- · Incorporate maze entrances in public restrooms. This avoids the isolation that is produced by an anteroom or double door entry system
- · Use low, thorny bushes beneath ground level windows. Use rambling or climbing thorny plants next to fences to discourage intrusion.
- · Eliminate design features that provide access to roofs or upper levels
- · In the front yard, use waist-level, picket-type fencing along residential property lines to control access, encourage surveillance.
- · Use a locking gate between front and backyards.
- · Use shoulder-level, open-type fencing along lateral residential property lines between side yards and extending to between back yards. They should be sufficiently unencumbered with landscaping to promote social interaction between neighbors.
- · Use substantial, high, closed fencing (for example, masonry) between a backyard and a public alley.
- · Natural access control is used to complement mechanical and operational access control measures, such as target hardening.
Natural Territorial Reinforcement (CPTED)
promotes social control through increased definition of space and improved proprietary concern. An environment designed to clearly delineate private space does two things. First, it creates a sense of ownership. Owners have a vested interest and are more likely to challenge intruders or report them to the police. Second, the sense of owned space creates an environment where "strangers" or "intruders" stand out and are more easily identified. By using buildings, fences, pavement, signs, lighting and landscape to express ownership and define public, semi-public and private space, natural territorial reinforcement occurs. Additionally, these objectives can be achieved by assignment of space to designated users in previously unassigned locations.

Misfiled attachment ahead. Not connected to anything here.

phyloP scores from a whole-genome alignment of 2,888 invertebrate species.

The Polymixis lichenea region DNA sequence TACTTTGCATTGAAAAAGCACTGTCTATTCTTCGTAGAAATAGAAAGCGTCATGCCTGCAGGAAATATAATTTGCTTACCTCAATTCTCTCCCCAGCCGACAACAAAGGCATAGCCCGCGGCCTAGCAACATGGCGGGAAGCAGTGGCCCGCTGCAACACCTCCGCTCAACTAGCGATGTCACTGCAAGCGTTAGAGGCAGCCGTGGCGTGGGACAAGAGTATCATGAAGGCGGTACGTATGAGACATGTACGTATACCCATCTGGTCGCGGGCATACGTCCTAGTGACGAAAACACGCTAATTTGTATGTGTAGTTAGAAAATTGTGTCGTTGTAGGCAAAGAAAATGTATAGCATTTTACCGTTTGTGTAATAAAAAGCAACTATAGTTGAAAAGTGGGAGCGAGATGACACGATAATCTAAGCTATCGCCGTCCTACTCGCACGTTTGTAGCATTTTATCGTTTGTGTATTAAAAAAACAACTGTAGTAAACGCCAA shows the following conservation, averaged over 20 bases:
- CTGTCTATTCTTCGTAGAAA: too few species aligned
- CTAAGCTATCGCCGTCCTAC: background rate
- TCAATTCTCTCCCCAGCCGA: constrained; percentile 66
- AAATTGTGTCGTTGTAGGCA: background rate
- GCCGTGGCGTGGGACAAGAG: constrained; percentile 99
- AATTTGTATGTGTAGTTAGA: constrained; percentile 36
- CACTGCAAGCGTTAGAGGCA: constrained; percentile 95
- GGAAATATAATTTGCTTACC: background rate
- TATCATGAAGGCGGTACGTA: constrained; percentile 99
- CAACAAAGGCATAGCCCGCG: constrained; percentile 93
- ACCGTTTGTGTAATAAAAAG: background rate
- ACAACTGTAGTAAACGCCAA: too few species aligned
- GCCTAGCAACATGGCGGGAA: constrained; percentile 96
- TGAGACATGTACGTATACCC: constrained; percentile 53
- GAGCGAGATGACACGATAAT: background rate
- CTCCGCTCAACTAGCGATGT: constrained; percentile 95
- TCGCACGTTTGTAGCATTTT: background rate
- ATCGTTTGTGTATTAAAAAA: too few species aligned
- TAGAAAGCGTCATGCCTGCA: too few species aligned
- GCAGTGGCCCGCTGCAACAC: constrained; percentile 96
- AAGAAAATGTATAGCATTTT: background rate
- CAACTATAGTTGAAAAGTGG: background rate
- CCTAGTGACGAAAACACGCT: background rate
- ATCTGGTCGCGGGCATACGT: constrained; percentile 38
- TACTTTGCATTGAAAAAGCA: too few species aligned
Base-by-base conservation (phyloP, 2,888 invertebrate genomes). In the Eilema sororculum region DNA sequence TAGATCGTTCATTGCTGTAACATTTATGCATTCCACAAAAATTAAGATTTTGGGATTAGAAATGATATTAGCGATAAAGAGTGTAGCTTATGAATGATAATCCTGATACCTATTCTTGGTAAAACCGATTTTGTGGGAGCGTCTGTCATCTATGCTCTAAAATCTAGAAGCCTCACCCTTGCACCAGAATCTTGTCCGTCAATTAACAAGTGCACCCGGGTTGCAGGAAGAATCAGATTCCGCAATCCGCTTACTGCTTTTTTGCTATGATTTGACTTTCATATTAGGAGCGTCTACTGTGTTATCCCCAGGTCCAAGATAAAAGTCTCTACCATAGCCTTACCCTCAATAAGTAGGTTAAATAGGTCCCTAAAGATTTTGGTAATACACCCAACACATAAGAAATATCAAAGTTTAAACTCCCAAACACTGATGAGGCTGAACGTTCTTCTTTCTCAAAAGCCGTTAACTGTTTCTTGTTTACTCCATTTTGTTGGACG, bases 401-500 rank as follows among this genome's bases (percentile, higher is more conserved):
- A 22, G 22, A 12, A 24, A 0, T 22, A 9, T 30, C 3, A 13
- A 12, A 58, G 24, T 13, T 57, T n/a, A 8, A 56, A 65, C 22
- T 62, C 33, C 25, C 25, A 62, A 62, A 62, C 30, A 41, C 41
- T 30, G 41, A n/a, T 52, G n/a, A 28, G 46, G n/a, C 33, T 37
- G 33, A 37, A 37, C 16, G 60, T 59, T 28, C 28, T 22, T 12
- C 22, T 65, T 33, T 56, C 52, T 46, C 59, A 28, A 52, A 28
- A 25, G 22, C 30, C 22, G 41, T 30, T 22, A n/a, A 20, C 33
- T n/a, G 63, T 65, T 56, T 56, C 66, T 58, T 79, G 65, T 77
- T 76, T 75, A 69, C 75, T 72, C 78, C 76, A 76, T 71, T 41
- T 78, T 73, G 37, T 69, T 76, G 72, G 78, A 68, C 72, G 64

- · Maintained premises and landscaping such that it communicates an alert and active presence occupying the space.
- · Provide trees in residential areas. Research results indicate that, contrary to traditional views within the law enforcement community, outdoor residential spaces with more trees are seen as significantly more attractive, more safe, and more likely to be used than similar spaces without trees.
- · Restrict private activities to defined private areas.
- · Display security system signage at access points.
- · Avoid cyclone fencing and razor-wire fence topping, as it communicates the absence of a physical presence and a reduced risk of being detected.
- · Placing amenities such as seating or refreshments in common areas in a commercial or institutional setting helps to attract larger numbers of desired users.
- · Scheduling activities in common areas increases proper use, attracts more people and increases the perception that these areas are controlled.
- · Territorial reinforcement measures make the normal user feel safe and make the potential offender aware of a substantial risk of apprehension or scrutiny.
Crime Free Multi Housing:
Phase I - Management Training (8-Hours)
Taught by the Police
- · Crime Prevention Theory
- · CPTED Theory (Physical Security)
- · Benefits of Resident Screening
- · Lease Agreements and Eviction Issues
- · Crime Free Lease Addendum
- · Key Control and Master Key Use
- · On-Going Security Management Monitoring and Responding to Criminal Activity
- · Gangs, Drugs Activity, and Crime Prevention
- · Legal Warnings, Notices & Evictions Working Smarter With the Police Fire and Life Safety Training Community Awareness
Phase II - CPTED - Survey by the Police
- · Crime Prevention Through Environmental Design Survey (CPTED)
- · Minimum door, window, and lock standards compliance inspection
- · Minimum exterior lighting standards evaluation
- · Key Control procedures evaluation
- · Landscape maintenance standards compliance
Phase III - Community Awareness Training
- · Annual crime prevention social taught by property management and police
- · Community awareness and continuous participation is encouraged
Scanning, Analysis, Response, Assessment
· Scanning: ID problems and their consequences; prioritize the problems; develop goals to solve the problems
· Analysis: ID data to be collected; research the problem; ID how the problem is currently being addressed and the strengths/weaknesses of the response; ID variety of resources; develop a working hypothesis about why the problem is occurring
· Response: brainstorm for solutions; outline a response; state objectives for the response; carry out the plan
· Assessment: evaluate the response; determine whether goals and objectives were met; ID new strategies if needed; conduct ongoing assessment
Crime Triangle = Offender + Location + Victim. Without one of these elements no crime can occur.